Which countries in Europe have the deadliest roads?

Which countries in Europe have the deadliest roads?
Copyright Reuters/Giampiero Sposito
By Rachael Kennedy
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New statistics released by the World Health Organization detail which countries in Europe have the safest, and the deadliest, roads.


Russian roads are the deadliest to navigate in Europe, while Norway and Switzerland boast the safest, according to new statistics released by the World Health Organization on Friday.

Using data from 2016, the report said there were more than 20,000 road traffic fatalities throughout the year, averaging at 18 deaths per 100,000 people. Of those deaths, 23% involved alcohol.

This compares to only 135 reported road traffic deaths in Norway in 2016 and 216 in Switzerland, both averaging at 2.7 deaths per 100,000 people.

Therefore, road users are almost seven times more likely to be killed in a road traffic incident in Russia than in Norway or Switzerland.

In the European Union alone, eastern bloc countries had poorer records for road traffic deaths in comparision to western and northern Europe.

Romania had the worst record in the European Union, reaching an average of 10.3 deaths per 100,000 people, while Sweden ranked safest with 2.8 deaths on average.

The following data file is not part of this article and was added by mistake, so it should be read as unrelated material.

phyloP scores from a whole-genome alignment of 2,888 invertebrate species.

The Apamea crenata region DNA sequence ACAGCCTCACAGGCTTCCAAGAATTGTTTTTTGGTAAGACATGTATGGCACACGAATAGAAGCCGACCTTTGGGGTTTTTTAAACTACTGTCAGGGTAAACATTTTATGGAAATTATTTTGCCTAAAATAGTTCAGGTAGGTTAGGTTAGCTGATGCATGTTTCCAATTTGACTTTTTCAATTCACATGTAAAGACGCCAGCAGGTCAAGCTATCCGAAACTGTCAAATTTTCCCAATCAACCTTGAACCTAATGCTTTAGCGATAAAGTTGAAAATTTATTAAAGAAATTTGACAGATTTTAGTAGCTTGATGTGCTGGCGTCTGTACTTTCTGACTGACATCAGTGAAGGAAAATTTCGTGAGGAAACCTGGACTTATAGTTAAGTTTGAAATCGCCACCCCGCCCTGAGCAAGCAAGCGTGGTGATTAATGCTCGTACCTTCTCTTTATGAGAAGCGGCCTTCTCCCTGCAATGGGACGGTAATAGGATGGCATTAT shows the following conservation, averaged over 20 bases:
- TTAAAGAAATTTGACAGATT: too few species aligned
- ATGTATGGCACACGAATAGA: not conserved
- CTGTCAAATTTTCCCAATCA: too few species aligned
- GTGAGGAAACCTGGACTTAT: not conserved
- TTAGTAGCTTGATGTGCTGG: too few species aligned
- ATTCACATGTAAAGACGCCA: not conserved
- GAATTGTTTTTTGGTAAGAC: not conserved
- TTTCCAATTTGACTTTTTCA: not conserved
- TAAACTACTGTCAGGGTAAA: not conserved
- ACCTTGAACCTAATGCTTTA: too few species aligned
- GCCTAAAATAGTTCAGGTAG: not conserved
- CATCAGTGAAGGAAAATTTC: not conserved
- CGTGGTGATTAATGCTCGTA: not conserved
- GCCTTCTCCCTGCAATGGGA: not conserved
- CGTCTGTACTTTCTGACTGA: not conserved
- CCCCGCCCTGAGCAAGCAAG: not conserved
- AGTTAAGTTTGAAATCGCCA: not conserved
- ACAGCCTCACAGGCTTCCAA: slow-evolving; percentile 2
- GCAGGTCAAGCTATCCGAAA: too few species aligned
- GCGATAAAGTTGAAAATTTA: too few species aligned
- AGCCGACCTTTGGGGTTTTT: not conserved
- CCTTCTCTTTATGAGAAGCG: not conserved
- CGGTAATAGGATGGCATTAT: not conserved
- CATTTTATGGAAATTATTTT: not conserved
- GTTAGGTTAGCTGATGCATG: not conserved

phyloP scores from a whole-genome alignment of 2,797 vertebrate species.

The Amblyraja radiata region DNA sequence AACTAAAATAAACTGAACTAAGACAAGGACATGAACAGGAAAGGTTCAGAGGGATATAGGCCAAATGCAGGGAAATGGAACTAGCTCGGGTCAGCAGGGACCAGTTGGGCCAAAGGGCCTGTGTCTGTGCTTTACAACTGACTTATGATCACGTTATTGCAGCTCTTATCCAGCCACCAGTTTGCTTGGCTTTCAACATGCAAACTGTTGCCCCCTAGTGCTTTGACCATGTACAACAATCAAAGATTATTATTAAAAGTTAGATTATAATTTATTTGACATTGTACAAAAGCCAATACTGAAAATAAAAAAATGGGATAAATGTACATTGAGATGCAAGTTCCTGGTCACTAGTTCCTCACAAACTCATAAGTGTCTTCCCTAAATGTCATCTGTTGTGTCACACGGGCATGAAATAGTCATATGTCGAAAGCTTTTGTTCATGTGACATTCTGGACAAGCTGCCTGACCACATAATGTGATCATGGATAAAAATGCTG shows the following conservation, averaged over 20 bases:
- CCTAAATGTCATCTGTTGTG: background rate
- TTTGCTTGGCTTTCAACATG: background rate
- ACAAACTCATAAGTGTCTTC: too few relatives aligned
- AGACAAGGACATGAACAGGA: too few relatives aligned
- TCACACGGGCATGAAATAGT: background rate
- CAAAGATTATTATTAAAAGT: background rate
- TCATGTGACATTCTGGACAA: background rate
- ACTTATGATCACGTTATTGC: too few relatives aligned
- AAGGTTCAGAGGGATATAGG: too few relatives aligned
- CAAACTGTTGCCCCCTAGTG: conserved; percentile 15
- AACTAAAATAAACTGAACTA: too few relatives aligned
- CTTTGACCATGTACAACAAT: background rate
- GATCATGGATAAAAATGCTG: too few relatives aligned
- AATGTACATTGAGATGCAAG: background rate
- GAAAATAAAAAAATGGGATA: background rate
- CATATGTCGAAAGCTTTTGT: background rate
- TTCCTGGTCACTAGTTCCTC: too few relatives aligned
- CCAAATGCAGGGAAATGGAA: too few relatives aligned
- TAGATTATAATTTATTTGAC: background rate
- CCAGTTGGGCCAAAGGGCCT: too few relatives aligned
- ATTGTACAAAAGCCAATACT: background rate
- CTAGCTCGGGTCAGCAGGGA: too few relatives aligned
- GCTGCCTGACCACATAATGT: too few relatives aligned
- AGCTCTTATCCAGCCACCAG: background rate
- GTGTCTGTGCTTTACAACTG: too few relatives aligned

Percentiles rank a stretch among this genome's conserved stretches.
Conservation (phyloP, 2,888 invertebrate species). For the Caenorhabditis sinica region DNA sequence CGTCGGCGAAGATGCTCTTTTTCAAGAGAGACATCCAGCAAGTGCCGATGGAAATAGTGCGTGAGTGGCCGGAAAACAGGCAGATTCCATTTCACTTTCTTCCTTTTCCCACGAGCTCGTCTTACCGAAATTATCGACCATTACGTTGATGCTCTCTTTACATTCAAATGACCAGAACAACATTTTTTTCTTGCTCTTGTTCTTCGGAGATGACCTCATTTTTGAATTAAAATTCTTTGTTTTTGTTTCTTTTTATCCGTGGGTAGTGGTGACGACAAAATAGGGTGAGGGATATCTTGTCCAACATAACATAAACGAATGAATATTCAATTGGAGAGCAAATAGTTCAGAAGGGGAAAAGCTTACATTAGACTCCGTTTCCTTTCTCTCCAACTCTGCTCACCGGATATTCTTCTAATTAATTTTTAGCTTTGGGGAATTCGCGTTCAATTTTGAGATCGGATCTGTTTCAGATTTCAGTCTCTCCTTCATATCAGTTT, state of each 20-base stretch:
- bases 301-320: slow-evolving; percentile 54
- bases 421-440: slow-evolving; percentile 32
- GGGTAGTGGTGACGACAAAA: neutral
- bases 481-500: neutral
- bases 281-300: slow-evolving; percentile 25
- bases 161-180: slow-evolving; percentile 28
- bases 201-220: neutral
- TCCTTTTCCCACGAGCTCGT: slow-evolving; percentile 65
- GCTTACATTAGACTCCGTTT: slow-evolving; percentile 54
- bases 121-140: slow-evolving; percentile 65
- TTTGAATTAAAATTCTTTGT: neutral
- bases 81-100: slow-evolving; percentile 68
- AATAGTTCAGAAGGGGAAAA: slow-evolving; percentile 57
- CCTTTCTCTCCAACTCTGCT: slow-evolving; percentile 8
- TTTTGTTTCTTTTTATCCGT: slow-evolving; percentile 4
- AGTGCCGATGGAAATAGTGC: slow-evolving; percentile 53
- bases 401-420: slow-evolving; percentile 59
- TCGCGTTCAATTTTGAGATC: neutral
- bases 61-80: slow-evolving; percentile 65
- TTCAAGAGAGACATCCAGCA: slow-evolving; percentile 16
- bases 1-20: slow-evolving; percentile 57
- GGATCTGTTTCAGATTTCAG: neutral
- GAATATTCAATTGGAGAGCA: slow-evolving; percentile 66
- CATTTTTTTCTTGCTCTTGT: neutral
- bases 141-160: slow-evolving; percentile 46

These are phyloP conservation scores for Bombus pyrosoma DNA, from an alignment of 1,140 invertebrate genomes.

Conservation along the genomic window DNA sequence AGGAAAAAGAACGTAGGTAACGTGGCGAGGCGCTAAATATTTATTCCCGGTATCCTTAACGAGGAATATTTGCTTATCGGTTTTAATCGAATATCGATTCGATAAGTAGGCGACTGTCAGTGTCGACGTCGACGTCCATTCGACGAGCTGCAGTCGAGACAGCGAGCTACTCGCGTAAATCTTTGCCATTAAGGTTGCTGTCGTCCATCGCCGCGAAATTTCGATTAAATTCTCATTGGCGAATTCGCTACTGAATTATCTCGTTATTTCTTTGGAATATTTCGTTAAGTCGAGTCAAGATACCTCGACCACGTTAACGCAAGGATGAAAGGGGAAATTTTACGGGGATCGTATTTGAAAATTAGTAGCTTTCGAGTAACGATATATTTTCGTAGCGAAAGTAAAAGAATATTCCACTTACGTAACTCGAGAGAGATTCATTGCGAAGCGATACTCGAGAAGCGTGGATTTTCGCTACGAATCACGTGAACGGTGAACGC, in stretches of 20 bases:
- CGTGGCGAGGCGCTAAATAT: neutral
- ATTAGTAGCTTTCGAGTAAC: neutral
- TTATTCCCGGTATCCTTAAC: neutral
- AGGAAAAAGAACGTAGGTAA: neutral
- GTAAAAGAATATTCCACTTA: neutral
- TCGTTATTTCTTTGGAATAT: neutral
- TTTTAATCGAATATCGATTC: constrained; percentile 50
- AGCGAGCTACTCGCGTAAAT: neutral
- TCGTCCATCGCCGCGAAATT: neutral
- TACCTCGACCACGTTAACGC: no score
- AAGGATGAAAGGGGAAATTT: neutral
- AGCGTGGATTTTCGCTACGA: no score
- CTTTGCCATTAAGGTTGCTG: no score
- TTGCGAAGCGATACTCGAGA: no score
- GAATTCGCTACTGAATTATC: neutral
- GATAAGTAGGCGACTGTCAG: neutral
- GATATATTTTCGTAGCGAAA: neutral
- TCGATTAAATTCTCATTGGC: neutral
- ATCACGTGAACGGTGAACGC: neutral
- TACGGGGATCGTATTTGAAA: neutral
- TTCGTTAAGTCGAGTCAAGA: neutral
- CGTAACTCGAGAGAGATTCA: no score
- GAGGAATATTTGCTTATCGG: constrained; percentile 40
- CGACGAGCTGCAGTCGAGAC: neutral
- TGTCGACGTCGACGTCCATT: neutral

What is behind the differences?

A nation's wealth played a key role in the statistics for Europe, which showed that a person is three times more likely to lose their life in a road traffic incident in a middle-income country than in a high-income country.

This was due to a variety of possible reasons, including looser traffic laws and poor infrastructure.

Drivers and passengers of four-wheeled vehicles were most in danger, making up 48% of road traffic deaths in 2016. Pedestrians were second most at threat, while cyclists were the safest with only 5% per cent of deaths reported.

How does Europe compare to the rest of the world?

In comparison to the rest of the world, Europe, by far, has the safest record.

Road users were twice as likely to die in a road traffic incident in Africa, which had the worst record, than in Europe.

Key takeaways

Other key takeaways from the report, using global statistics, can be found below:

  • The number of road traffic deaths rose in 2016, reaching 1.35 million

  • Road traffic injuries are the leading killer of children and young adults

  • Road traffic incidents are the eighth leading cause of death for all ages

  • There were 68 countries that reported a rise in road traffic deaths since 2010, of which 84% are low or middle-income countries

  • Despite only 1% of the motor vehicles being situated in low-income countries, 13% of the reported deaths happen in these low-income countries

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